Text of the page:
Sunday, December 13, 2009

Day 21: John 11


When Jesus enters our life, we find Him continually working to change our perspective about ourselves, our lives, and Him. We find that we make a big deal about ourselves, but very little about Him. As we walk with Him, we learn that life is about making much about God and little about ourselves. Our lives become like that of John the Baptist, who said, "He must become greater; I must become less" (John 3:30).

We see that change taking place in this story. Jesus is teaching the disciples, Mary and Martha, even Lazarus, that they are not the point of the story, God is. They are not the ones in control, God is. They do not determine what occurs and what is impossible, God does. These things are important for us, because we struggle, just like they did.

They struggled with developing their ideas and plans for what needs to happen in life and expecting God to show up and carry out their plans. We see very clearly in this story, that God does not work that way. Jesus intentionally chooses to carry out His agenda and avoid the one they present to Him. The plan that they have seems to make the most sense to us. It is the limited perspective that we all, as God's created ones, default to. But it is not the perspective of the Creator. He sees farther and understands more. He does not face the same limitations that we do. While we see obstacles that we cannot get around, He understands that nothing is impossible for Him. This is what He wants to teach us as well. Nothing is impossible with God and we can trust Him to do what is best.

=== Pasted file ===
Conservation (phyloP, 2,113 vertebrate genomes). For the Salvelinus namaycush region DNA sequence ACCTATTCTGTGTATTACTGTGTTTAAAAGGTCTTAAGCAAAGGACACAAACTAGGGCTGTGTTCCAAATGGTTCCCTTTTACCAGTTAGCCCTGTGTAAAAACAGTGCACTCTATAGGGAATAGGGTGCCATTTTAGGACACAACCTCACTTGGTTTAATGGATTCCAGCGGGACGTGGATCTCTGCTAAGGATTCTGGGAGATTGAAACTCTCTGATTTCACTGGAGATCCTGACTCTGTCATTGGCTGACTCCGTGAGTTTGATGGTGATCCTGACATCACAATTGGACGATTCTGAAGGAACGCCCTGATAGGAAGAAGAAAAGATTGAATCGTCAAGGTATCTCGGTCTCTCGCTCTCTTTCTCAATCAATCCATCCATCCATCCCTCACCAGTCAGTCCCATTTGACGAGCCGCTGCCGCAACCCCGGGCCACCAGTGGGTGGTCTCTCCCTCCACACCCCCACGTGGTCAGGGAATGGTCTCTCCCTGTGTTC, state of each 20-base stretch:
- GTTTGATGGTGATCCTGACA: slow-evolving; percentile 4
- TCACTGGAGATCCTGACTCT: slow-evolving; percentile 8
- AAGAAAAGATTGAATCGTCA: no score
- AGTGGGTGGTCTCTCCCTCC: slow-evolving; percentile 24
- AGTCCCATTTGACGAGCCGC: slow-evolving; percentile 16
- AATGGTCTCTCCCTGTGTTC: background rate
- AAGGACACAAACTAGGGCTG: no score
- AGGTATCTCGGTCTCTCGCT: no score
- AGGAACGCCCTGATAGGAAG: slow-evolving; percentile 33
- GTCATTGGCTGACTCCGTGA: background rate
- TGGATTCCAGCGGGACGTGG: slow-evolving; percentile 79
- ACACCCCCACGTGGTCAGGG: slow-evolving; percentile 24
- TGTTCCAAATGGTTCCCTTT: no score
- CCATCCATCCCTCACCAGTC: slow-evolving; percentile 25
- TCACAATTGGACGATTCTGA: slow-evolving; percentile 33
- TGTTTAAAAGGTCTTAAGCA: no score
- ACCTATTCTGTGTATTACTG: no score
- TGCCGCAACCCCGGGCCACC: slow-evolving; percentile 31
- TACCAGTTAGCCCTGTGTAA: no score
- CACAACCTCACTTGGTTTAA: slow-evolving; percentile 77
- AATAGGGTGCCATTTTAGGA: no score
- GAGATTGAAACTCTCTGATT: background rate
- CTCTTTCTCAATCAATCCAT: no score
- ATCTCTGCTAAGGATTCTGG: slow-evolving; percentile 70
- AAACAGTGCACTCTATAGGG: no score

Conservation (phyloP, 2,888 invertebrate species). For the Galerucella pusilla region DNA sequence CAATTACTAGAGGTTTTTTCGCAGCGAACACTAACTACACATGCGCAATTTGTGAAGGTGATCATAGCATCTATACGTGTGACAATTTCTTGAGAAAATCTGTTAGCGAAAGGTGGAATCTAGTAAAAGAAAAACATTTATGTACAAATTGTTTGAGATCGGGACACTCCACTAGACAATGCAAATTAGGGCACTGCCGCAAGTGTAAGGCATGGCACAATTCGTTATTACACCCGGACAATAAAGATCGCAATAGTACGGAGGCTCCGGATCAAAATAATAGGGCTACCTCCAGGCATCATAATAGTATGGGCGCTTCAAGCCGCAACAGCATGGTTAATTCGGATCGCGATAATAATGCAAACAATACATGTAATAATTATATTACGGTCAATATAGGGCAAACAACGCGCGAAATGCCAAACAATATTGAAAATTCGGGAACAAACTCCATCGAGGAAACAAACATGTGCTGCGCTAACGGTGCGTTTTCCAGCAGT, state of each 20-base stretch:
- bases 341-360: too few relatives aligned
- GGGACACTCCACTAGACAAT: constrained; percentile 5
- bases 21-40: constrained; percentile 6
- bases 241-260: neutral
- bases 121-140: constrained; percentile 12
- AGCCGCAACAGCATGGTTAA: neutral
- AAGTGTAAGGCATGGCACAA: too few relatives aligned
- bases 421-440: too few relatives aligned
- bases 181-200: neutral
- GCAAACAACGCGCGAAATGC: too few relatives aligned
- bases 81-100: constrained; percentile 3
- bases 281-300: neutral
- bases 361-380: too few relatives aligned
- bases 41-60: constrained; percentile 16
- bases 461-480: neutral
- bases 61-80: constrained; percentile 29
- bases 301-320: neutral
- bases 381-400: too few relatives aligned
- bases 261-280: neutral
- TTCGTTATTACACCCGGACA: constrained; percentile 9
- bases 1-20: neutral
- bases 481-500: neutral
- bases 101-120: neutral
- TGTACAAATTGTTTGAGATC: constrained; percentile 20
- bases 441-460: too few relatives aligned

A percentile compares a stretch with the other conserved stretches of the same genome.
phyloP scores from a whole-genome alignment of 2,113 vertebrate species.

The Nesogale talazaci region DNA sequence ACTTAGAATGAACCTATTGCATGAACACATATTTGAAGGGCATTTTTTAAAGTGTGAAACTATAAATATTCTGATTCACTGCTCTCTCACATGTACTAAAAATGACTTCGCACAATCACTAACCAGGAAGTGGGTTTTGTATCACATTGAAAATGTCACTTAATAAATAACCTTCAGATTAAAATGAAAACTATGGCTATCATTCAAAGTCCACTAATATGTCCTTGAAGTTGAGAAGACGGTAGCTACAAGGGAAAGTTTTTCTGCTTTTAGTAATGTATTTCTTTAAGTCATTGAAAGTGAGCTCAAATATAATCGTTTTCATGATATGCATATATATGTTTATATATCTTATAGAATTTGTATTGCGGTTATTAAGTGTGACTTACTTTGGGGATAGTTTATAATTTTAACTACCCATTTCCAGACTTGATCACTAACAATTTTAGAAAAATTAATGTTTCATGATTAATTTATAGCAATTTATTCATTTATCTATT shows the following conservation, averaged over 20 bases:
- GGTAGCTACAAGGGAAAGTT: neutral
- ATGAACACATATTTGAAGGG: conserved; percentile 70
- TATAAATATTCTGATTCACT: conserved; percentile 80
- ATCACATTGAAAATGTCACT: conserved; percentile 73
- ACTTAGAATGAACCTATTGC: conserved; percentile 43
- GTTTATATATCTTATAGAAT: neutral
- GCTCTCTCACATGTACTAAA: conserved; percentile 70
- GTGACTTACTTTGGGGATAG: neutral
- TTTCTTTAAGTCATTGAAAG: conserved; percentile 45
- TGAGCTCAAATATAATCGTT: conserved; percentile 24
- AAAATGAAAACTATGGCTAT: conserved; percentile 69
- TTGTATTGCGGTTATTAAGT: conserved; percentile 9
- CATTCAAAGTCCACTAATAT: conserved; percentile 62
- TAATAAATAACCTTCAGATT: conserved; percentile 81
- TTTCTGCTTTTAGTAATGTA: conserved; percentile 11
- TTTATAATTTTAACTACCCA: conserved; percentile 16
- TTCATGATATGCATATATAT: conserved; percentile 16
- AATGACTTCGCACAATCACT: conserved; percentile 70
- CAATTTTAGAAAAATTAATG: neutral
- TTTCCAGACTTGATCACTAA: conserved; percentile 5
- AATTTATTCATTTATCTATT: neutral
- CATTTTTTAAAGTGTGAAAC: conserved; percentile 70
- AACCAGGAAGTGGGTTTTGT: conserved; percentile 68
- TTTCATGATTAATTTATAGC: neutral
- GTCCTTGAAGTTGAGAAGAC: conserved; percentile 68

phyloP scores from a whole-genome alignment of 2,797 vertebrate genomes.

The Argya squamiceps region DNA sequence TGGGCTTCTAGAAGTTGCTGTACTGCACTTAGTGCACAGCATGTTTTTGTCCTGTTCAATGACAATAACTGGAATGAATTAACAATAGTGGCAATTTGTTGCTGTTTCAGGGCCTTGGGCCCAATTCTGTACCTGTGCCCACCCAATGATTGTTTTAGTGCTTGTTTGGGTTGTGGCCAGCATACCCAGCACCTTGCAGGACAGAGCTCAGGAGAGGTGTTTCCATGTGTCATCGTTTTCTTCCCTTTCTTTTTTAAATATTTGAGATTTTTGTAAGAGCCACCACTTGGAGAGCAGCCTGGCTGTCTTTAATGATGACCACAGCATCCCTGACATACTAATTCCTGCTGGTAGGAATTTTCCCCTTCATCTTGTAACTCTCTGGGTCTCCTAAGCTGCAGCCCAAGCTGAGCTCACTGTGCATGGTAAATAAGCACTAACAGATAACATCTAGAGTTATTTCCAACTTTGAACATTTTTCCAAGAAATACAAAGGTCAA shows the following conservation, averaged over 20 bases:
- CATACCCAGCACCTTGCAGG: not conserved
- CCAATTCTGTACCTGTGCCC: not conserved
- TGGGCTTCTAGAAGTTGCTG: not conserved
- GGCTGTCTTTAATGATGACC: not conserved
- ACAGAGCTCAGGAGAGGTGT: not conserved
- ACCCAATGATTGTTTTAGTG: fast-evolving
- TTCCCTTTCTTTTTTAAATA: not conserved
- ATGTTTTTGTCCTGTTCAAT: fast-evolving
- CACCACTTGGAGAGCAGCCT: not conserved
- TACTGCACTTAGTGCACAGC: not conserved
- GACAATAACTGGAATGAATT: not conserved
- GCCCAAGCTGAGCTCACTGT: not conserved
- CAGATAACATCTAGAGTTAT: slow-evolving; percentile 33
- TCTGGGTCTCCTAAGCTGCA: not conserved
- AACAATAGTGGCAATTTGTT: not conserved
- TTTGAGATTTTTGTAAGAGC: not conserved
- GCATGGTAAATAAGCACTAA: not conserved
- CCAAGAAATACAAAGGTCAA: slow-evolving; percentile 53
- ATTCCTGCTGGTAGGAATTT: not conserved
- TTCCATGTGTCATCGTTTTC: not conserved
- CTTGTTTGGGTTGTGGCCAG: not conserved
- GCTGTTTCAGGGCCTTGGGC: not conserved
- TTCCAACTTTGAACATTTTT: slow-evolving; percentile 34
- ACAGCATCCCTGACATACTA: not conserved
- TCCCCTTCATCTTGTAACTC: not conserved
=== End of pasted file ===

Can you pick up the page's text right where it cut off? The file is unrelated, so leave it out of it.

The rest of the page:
In this case, Jesus receives word that a close friend is dying. The obvious plan of everyone involved is, "Go tell Jesus and He can come and heal Lazarus before he dies." That makes sense, God come before the worst happens and fix it. Keep us from confronting the impossible. Take the easy route, the one that makes sense to us. Don't make us venture into the realm where we have to trust you for something that we can't understand. Don't make us exercise faith.

Jesus' response is to force them into the unknown. He intentionally drags His feet and allows Lazarus to die. It seems cruel to us. Why let them all suffer? But that's our limited perspective. From God's view, He knows that He wants to do something greater than simply heal a sick man. He wants to reveal God's glory and Lazarus, Mary, Martha, and the disciples will all see God at work as they never have before.

They thought that the plans they had were the only way it could work. In their mind, the impossible was represented by the death of Lazarus. They have grown in their faith to the point that they had no problem believing that Jesus could heal Lazarus' sickness. They had experienced Jesus doing this with many throughout the years. But for them, death was the ultimate obstacle. The perpective they had on God was larger and different than it had been. But God wanted to increase their understanding and experience. He wanted their faith to expand. But to do that, they had to face the dark, the unknown, they had to move into an area they had not experienced before.

So Lazarus died.

But death was not destined to rule the day. Jesus finally arrives and challenges their perspective. They are not to believe in Him as a healer, but as a life-giver. Even as He prepares to do the impossible, their limited trust is seen. "Don't roll away the stone, he's dead. He's been dead. By now, he'll stink. Jesus, what are you doing?" Much like us today, arguing with God when He begins to work in a way that we didn't forsee or agree with. But again, Jesus wants their understanding of Him to increase, so He continues with His plan.

With three simple words, everything changes. The dead man comes back to life. He walks out of the tomb. And everyone's perspective changes. God has walked with them through the darkness and taught them that He is bigger than they ever believed and prepared them for a new life with that perspective.

How is God working to change your perspective of Him?

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